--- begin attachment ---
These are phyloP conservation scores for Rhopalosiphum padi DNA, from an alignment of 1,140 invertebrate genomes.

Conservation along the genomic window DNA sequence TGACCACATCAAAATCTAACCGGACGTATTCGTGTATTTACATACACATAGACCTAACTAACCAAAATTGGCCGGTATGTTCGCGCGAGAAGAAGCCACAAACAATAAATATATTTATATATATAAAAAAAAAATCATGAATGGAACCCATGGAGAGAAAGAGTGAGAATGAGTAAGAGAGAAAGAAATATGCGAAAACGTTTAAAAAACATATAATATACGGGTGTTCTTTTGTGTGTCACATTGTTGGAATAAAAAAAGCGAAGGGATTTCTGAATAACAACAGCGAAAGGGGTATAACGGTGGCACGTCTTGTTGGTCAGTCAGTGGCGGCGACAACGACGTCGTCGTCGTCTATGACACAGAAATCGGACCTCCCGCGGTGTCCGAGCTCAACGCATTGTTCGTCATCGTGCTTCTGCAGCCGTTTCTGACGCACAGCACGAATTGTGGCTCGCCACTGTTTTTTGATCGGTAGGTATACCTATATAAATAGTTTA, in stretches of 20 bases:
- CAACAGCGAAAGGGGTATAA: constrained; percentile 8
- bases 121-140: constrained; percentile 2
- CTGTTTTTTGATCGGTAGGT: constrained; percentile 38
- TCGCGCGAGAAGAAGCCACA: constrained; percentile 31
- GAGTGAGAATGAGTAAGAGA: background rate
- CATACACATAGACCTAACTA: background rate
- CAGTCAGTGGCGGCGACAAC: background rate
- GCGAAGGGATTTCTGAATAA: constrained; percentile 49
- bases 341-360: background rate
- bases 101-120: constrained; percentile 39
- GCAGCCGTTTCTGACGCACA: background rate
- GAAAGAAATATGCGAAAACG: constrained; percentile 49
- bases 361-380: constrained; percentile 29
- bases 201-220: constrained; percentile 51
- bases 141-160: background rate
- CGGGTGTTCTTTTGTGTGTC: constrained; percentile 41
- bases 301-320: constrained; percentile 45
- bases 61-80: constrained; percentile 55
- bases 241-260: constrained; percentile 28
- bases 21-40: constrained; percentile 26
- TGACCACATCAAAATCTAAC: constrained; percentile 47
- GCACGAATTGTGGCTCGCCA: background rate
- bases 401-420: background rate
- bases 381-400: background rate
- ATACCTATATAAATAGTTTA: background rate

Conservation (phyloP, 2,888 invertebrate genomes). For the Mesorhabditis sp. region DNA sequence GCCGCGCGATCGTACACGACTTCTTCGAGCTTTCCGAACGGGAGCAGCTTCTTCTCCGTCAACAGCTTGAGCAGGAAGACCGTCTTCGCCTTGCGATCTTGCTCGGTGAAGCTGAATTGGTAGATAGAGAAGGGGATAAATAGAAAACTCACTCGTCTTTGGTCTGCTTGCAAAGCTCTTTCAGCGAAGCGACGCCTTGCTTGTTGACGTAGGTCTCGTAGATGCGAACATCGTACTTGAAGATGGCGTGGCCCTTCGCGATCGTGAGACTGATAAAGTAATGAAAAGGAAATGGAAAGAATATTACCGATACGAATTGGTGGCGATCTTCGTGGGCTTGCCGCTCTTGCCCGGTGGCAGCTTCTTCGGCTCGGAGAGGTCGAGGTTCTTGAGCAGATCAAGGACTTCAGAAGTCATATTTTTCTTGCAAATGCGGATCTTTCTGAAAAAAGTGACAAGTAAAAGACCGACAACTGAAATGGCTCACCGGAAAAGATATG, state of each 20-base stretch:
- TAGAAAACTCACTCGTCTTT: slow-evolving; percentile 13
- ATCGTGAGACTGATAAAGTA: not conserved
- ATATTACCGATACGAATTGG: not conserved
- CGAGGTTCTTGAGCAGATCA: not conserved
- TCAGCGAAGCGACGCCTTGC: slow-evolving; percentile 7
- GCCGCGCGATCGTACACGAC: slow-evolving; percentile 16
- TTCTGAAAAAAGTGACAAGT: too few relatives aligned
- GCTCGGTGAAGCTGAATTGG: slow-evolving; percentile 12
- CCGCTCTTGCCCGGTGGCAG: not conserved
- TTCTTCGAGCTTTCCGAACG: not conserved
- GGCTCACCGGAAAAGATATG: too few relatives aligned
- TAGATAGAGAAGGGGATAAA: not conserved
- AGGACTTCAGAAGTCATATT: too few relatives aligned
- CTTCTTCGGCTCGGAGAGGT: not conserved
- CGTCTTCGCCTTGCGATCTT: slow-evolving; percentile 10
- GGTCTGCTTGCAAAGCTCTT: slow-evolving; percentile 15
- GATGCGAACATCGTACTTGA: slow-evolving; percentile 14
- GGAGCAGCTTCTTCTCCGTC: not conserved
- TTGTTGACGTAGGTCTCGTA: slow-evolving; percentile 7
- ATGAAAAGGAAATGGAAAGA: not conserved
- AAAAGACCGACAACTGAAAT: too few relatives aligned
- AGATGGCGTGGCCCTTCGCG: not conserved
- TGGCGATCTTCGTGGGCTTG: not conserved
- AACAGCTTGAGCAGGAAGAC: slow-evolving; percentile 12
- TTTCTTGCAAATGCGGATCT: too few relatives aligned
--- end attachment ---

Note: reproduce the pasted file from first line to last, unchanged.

These are phyloP conservation scores for Rhopalosiphum padi DNA, from an alignment of 1,140 invertebrate genomes.

Conservation along the genomic window DNA sequence TGACCACATCAAAATCTAACCGGACGTATTCGTGTATTTACATACACATAGACCTAACTAACCAAAATTGGCCGGTATGTTCGCGCGAGAAGAAGCCACAAACAATAAATATATTTATATATATAAAAAAAAAATCATGAATGGAACCCATGGAGAGAAAGAGTGAGAATGAGTAAGAGAGAAAGAAATATGCGAAAACGTTTAAAAAACATATAATATACGGGTGTTCTTTTGTGTGTCACATTGTTGGAATAAAAAAAGCGAAGGGATTTCTGAATAACAACAGCGAAAGGGGTATAACGGTGGCACGTCTTGTTGGTCAGTCAGTGGCGGCGACAACGACGTCGTCGTCGTCTATGACACAGAAATCGGACCTCCCGCGGTGTCCGAGCTCAACGCATTGTTCGTCATCGTGCTTCTGCAGCCGTTTCTGACGCACAGCACGAATTGTGGCTCGCCACTGTTTTTTGATCGGTAGGTATACCTATATAAATAGTTTA, in stretches of 20 bases:
- CAACAGCGAAAGGGGTATAA: constrained; percentile 8
- bases 121-140: constrained; percentile 2
- CTGTTTTTTGATCGGTAGGT: constrained; percentile 38
- TCGCGCGAGAAGAAGCCACA: constrained; percentile 31
- GAGTGAGAATGAGTAAGAGA: background rate
- CATACACATAGACCTAACTA: background rate
- CAGTCAGTGGCGGCGACAAC: background rate
- GCGAAGGGATTTCTGAATAA: constrained; percentile 49
- bases 341-360: background rate
- bases 101-120: constrained; percentile 39
- GCAGCCGTTTCTGACGCACA: background rate
- GAAAGAAATATGCGAAAACG: constrained; percentile 49
- bases 361-380: constrained; percentile 29
- bases 201-220: constrained; percentile 51
- bases 141-160: background rate
- CGGGTGTTCTTTTGTGTGTC: constrained; percentile 41
- bases 301-320: constrained; percentile 45
- bases 61-80: constrained; percentile 55
- bases 241-260: constrained; percentile 28
- bases 21-40: constrained; percentile 26
- TGACCACATCAAAATCTAAC: constrained; percentile 47
- GCACGAATTGTGGCTCGCCA: background rate
- bases 401-420: background rate
- bases 381-400: background rate
- ATACCTATATAAATAGTTTA: background rate

Conservation (phyloP, 2,888 invertebrate genomes). For the Mesorhabditis sp. region DNA sequence GCCGCGCGATCGTACACGACTTCTTCGAGCTTTCCGAACGGGAGCAGCTTCTTCTCCGTCAACAGCTTGAGCAGGAAGACCGTCTTCGCCTTGCGATCTTGCTCGGTGAAGCTGAATTGGTAGATAGAGAAGGGGATAAATAGAAAACTCACTCGTCTTTGGTCTGCTTGCAAAGCTCTTTCAGCGAAGCGACGCCTTGCTTGTTGACGTAGGTCTCGTAGATGCGAACATCGTACTTGAAGATGGCGTGGCCCTTCGCGATCGTGAGACTGATAAAGTAATGAAAAGGAAATGGAAAGAATATTACCGATACGAATTGGTGGCGATCTTCGTGGGCTTGCCGCTCTTGCCCGGTGGCAGCTTCTTCGGCTCGGAGAGGTCGAGGTTCTTGAGCAGATCAAGGACTTCAGAAGTCATATTTTTCTTGCAAATGCGGATCTTTCTGAAAAAAGTGACAAGTAAAAGACCGACAACTGAAATGGCTCACCGGAAAAGATATG, state of each 20-base stretch:
- TAGAAAACTCACTCGTCTTT: slow-evolving; percentile 13
- ATCGTGAGACTGATAAAGTA: not conserved
- ATATTACCGATACGAATTGG: not conserved
- CGAGGTTCTTGAGCAGATCA: not conserved
- TCAGCGAAGCGACGCCTTGC: slow-evolving; percentile 7
- GCCGCGCGATCGTACACGAC: slow-evolving; percentile 16
- TTCTGAAAAAAGTGACAAGT: too few relatives aligned
- GCTCGGTGAAGCTGAATTGG: slow-evolving; percentile 12
- CCGCTCTTGCCCGGTGGCAG: not conserved
- TTCTTCGAGCTTTCCGAACG: not conserved
- GGCTCACCGGAAAAGATATG: too few relatives aligned
- TAGATAGAGAAGGGGATAAA: not conserved
- AGGACTTCAGAAGTCATATT: too few relatives aligned
- CTTCTTCGGCTCGGAGAGGT: not conserved
- CGTCTTCGCCTTGCGATCTT: slow-evolving; percentile 10
- GGTCTGCTTGCAAAGCTCTT: slow-evolving; percentile 15
- GATGCGAACATCGTACTTGA: slow-evolving; percentile 14
- GGAGCAGCTTCTTCTCCGTC: not conserved
- TTGTTGACGTAGGTCTCGTA: slow-evolving; percentile 7
- ATGAAAAGGAAATGGAAAGA: not conserved
- AAAAGACCGACAACTGAAAT: too few relatives aligned
- AGATGGCGTGGCCCTTCGCG: not conserved
- TGGCGATCTTCGTGGGCTTG: not conserved
- AACAGCTTGAGCAGGAAGAC: slow-evolving; percentile 12
- TTTCTTGCAAATGCGGATCT: too few relatives aligned